Sunday, February 17, 2008

Chinese Bank Research

Chinese banks are growing so rapidly that they have attracted the attention of various organizations and institutions worldwide. Aside from their growth rate, Chinese banks are famous for their comparatively high asset values and for the backstory of a rising nation that is beginning to exert significant influence on the global economy.

Recently, some social investing network and member groups such as BankTrak and Friends of the Earth have initiated campaigns focusing on the social aspects of these banks.

We believe that very little research addressing the relationship between the financial performance and social responsibility or corporate citizenship of these banks has been conducted to date.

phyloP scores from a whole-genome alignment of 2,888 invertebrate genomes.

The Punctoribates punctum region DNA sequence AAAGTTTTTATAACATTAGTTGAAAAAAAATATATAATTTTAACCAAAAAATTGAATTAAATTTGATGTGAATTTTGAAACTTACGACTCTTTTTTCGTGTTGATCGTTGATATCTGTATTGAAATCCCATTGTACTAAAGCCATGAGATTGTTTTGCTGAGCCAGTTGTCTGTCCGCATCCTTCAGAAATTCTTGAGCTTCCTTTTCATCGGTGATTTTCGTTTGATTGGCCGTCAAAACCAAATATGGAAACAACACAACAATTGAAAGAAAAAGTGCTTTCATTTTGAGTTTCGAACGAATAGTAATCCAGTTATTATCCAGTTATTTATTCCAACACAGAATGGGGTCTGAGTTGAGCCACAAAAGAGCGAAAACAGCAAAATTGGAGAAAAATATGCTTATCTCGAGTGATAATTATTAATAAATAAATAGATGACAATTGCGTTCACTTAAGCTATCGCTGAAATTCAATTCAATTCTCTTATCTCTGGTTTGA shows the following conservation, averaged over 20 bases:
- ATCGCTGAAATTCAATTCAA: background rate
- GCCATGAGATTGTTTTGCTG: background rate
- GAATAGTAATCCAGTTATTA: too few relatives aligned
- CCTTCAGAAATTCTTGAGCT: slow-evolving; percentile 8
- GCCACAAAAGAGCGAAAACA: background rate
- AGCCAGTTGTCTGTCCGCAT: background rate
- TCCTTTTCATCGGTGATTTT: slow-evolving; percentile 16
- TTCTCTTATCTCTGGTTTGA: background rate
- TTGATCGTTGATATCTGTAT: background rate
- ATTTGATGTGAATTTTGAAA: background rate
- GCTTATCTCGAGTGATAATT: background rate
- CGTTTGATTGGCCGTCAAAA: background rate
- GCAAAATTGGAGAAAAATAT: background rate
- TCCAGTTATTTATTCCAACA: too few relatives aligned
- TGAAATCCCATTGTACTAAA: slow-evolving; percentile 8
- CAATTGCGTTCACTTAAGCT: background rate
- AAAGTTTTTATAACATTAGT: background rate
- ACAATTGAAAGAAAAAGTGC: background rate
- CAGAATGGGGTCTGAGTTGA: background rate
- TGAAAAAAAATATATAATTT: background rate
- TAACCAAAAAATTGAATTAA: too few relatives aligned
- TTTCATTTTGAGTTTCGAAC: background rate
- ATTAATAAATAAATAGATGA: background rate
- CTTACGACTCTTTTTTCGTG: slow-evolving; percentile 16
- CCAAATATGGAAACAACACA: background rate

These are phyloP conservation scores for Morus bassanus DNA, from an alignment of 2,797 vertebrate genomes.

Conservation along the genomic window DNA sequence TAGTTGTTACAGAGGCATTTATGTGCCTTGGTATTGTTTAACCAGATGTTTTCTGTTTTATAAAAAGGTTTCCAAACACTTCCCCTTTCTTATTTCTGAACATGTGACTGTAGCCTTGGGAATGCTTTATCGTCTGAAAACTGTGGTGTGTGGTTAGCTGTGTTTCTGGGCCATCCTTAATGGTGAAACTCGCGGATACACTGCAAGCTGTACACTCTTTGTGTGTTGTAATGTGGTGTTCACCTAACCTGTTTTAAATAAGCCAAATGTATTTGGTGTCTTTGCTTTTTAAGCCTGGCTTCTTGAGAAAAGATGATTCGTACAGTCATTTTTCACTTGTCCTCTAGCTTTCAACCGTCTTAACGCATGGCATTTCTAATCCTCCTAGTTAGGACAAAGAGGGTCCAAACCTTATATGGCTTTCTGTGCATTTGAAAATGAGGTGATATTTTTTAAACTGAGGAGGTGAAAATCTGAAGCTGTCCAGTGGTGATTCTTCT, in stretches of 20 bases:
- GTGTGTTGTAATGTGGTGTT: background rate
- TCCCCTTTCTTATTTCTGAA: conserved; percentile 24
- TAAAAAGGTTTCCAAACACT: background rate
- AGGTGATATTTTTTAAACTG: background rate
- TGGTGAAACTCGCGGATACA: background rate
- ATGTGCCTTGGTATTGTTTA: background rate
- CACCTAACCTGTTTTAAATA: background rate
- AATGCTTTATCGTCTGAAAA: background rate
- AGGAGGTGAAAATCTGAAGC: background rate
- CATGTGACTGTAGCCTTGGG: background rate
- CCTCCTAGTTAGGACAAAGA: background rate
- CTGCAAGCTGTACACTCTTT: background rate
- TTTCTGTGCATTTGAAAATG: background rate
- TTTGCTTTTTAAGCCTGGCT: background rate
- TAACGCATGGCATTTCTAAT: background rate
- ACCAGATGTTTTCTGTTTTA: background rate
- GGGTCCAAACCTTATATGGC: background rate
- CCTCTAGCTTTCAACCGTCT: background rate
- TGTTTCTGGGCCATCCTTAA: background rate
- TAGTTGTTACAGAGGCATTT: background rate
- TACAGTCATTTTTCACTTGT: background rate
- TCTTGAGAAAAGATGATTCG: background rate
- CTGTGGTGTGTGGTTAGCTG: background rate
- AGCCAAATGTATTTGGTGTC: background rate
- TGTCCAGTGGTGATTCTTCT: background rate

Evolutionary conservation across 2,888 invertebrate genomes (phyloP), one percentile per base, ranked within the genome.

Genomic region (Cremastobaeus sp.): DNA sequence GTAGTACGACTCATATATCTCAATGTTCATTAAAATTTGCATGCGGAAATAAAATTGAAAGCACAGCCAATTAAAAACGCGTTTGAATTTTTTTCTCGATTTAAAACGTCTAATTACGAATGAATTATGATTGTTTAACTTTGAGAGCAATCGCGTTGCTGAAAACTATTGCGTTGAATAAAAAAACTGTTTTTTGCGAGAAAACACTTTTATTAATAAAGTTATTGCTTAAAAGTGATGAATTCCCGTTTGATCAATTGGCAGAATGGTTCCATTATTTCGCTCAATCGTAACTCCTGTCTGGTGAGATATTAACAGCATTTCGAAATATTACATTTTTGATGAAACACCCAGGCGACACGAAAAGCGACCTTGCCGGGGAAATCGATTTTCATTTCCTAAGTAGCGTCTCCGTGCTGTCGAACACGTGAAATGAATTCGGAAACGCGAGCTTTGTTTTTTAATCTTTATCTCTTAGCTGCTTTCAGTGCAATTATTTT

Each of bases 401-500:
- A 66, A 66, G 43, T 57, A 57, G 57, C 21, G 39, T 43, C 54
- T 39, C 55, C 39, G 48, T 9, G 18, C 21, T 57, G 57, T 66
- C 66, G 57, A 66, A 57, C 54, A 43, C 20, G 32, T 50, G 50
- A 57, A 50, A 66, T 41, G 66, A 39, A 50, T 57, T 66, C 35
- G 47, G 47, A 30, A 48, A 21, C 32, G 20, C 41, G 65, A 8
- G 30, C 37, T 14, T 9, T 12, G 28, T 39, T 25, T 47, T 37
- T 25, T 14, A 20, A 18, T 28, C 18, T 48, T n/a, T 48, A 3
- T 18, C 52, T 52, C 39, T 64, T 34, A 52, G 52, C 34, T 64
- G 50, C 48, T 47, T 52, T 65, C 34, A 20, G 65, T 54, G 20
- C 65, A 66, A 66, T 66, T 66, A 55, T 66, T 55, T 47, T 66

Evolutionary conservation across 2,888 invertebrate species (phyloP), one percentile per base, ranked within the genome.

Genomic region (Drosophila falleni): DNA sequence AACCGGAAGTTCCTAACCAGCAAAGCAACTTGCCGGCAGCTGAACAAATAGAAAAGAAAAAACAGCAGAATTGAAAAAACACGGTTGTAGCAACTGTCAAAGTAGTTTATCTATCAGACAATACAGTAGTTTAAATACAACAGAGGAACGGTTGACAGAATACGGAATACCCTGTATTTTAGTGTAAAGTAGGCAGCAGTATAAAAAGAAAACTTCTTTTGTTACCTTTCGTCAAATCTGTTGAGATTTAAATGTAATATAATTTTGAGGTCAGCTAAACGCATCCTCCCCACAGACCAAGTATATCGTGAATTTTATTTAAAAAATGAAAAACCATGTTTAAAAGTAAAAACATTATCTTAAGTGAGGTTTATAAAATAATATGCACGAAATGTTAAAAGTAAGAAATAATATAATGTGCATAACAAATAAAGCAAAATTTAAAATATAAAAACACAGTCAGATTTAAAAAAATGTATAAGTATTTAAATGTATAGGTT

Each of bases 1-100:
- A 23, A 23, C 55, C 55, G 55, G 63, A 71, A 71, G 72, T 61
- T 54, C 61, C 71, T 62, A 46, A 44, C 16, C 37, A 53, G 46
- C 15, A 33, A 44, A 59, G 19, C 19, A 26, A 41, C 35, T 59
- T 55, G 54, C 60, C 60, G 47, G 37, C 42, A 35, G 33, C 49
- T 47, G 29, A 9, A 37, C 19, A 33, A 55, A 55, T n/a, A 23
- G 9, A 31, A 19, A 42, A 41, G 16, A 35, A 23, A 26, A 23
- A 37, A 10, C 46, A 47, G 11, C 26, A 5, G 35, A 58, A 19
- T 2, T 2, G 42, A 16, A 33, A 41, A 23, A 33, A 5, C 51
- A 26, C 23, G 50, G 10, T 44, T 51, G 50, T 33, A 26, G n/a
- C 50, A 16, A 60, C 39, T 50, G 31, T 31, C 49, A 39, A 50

We recently completed five summary reports covering the financial and social performance of the top five banks in China. We note that:

* Bank of China has launched an equity fund which specializes in socially responsible investment.

* Bank of Communication has made loans to small enterprises and to national projects of strategic importance (such as the Three Gorges Dam project, freeway constructions, etc.)

* The other three banks, China Construction Bank, Industrial and Commercial Bank of China, and China Merchants Bank, have been active in making contributions to the local community as well. Socially responsible investments made by these banks include loans for poverty alleviation, environmental protection, and other sustainable development projects.

* One bank has been called "the most socially responsible corporation in China" by the Red Cross of China.

Comments and questions are welcome.

Saturday, February 16, 2008

SEC launches new investment analysis tool

According to the SEC,